Why would the rate be the same for a GM or Dodge with a steel body as an AL Ford? If there is a premium difference,, my question would be how much? Or more directly assuming the FE figures are accurate will this cut into the perceived savings.

    As an aside. I don’t believe the mpg figures for a minute. Seems to me with a turbo 4 you are going to have to stand on it just about everywhere to get this thing moving. They shed some pounds but we are still talking about some serious girth here. The FE discussion and full size trucks is bizarre, if you want one, be prepared to pay for your choice at the pump. Period. If you want FE, as noted here on this site there are plenty of alternatives available that will deliver a quality motoring experience along with far superior mpg.

  • avatar
    ttacgreg

    The “load it up, weigh it down,or tow stuff and MPG’s will drop” commenters are acting as if this is what all pick up trucks to all day every day.
    Anybody care to guess what percentage of the time the vast majority of pickup trucks run with nothing in their beds, and are used to commute to work and shopping? Anybody care to guess how many pick up trucks are basically fashion statements or something of a boutique purchase?

    • 0 avatar
      jrmason

      Maybe for you city slickers. Out here in the country, a truck gets used for truck duties. Around here, any given truck bed is beat, scratched, and dented and the interior is not much better. A lot of times, crew cabs get bought simply for the storage in the rear. The seats get folded down and left that way.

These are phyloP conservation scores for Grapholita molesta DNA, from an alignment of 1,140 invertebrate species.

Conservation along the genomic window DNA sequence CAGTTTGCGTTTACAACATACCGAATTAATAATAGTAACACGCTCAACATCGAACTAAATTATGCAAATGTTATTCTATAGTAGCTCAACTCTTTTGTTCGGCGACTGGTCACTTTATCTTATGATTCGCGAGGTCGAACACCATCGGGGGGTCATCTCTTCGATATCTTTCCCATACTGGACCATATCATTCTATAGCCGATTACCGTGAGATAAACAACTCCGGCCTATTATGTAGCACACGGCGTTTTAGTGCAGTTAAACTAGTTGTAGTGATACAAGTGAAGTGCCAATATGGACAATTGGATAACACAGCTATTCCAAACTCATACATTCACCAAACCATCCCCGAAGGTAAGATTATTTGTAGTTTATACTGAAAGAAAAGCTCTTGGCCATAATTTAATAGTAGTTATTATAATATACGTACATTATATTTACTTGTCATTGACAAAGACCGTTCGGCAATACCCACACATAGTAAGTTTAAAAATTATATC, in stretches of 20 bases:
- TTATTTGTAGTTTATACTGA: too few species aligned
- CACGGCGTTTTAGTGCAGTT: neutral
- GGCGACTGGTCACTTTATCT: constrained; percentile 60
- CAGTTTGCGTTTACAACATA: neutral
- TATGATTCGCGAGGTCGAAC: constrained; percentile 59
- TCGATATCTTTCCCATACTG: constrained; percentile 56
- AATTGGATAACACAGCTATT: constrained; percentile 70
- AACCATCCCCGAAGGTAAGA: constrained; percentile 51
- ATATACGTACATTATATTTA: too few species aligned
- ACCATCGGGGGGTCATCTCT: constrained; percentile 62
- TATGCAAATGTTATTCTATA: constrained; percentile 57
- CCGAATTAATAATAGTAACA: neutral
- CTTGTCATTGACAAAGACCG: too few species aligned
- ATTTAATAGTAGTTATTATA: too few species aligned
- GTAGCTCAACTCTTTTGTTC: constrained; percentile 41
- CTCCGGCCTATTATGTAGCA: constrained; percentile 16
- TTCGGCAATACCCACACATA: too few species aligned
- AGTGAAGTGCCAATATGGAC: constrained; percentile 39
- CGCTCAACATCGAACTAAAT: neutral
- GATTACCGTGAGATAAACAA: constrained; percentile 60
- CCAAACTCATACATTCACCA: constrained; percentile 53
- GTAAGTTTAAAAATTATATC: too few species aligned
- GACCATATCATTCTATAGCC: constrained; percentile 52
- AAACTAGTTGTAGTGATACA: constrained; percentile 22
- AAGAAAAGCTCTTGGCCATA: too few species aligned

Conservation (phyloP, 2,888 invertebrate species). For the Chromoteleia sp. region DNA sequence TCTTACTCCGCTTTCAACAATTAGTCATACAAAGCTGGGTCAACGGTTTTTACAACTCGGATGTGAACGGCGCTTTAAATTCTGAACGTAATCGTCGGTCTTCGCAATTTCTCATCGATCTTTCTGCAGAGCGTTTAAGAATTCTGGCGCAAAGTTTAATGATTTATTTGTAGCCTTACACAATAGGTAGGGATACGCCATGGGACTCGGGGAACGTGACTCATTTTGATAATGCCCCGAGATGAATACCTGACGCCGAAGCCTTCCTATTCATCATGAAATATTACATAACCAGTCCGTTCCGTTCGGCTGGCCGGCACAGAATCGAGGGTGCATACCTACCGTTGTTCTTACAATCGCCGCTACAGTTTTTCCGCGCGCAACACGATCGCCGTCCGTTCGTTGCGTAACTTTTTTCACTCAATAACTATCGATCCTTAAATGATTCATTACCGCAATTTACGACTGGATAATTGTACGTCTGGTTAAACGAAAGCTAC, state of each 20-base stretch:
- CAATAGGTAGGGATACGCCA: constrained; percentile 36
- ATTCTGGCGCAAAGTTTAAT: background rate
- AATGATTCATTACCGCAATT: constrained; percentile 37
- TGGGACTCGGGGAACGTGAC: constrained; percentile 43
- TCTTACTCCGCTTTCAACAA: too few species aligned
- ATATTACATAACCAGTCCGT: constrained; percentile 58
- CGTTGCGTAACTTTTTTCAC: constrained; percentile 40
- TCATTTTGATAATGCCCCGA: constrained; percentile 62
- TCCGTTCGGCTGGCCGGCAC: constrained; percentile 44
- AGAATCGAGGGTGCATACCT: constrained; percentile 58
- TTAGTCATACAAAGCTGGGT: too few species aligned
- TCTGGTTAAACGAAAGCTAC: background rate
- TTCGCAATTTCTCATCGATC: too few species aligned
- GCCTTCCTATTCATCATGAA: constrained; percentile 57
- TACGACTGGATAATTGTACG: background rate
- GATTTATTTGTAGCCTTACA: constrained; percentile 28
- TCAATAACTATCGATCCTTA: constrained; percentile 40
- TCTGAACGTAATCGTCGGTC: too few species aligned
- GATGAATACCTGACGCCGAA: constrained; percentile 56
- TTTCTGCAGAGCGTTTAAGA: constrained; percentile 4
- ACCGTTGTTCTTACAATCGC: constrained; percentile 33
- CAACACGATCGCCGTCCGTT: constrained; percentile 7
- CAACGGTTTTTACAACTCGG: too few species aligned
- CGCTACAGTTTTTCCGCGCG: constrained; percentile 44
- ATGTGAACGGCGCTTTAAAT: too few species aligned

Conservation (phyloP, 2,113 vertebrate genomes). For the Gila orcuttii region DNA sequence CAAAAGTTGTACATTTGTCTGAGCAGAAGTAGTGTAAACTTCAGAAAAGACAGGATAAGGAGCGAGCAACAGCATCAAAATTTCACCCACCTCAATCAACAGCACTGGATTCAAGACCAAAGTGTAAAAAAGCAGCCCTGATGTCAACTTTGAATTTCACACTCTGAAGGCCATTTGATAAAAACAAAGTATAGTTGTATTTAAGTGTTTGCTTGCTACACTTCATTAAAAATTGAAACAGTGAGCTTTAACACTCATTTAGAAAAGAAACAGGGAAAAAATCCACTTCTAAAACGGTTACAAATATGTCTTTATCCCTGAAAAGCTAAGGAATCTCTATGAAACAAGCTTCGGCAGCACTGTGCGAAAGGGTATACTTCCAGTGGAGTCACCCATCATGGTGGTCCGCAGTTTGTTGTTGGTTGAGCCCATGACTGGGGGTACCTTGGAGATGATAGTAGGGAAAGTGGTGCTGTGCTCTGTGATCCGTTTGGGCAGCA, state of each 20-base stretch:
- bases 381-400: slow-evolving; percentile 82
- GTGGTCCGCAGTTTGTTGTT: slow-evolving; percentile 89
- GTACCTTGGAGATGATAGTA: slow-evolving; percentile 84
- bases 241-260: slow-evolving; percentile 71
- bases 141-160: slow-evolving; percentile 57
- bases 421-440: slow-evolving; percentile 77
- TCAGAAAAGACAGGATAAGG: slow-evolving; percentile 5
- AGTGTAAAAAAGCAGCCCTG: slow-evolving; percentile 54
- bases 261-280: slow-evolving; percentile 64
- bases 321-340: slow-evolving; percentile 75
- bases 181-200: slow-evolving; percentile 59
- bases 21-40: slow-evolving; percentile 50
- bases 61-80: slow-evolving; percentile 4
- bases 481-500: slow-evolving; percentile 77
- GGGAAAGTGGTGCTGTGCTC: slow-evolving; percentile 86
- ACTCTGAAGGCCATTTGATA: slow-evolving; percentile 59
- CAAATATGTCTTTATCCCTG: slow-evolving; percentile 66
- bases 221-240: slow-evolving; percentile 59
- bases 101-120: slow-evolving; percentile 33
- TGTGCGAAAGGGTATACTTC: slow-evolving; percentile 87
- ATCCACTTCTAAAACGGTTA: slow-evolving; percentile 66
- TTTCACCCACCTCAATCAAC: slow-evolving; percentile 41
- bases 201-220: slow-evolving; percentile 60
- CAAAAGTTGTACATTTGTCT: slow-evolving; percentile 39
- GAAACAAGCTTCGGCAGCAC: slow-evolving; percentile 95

• 0 avatar
      Lou_BC

      @ttacgreg – Roughly 1/2 of all pickups sold are actually used as tools of the trade.

  • avatar
    tomLU86

    All that cost, effort, and risk for 1-2 mpg? (if you compare the same 3.5 EcoBoost and 5.0 V8 from last year)

    The good news, is that unlike, the Edsel, hundreds of thousands will buy an F-150.

    The bad news is that it will be 100-150k fewer than bought the ‘old’ steel F-150.

    This is a classic example of corporate, no FORD, hubris. Who says history doesn’t repeat itself? See 1996 “new” Taurus.

    It will be a ‘deadly sin’. If GM and Chrysler follow, it will be a ‘deadlier’ sin.

    And to think this happened on the great Mullaly’s watch! I’ve always admired his ability to keep the Ford family in line, and collect $50 million because the govt “didn’t bail Ford out”, even though it’s common knowledge that had the govt not bailed out GM and Chrysler, Ford would have gone under.

    Mr. Mulally is now retired–perhaps he was tired, perhaps he did not want to be the CEO when the F-1Edsel was launched.

    GM and Chysler workers owe him one now.

  • avatar
    turf3

    Too big. Too ugly. Looks like it was designed to conform to a preschooler’s idea of a pickup truck.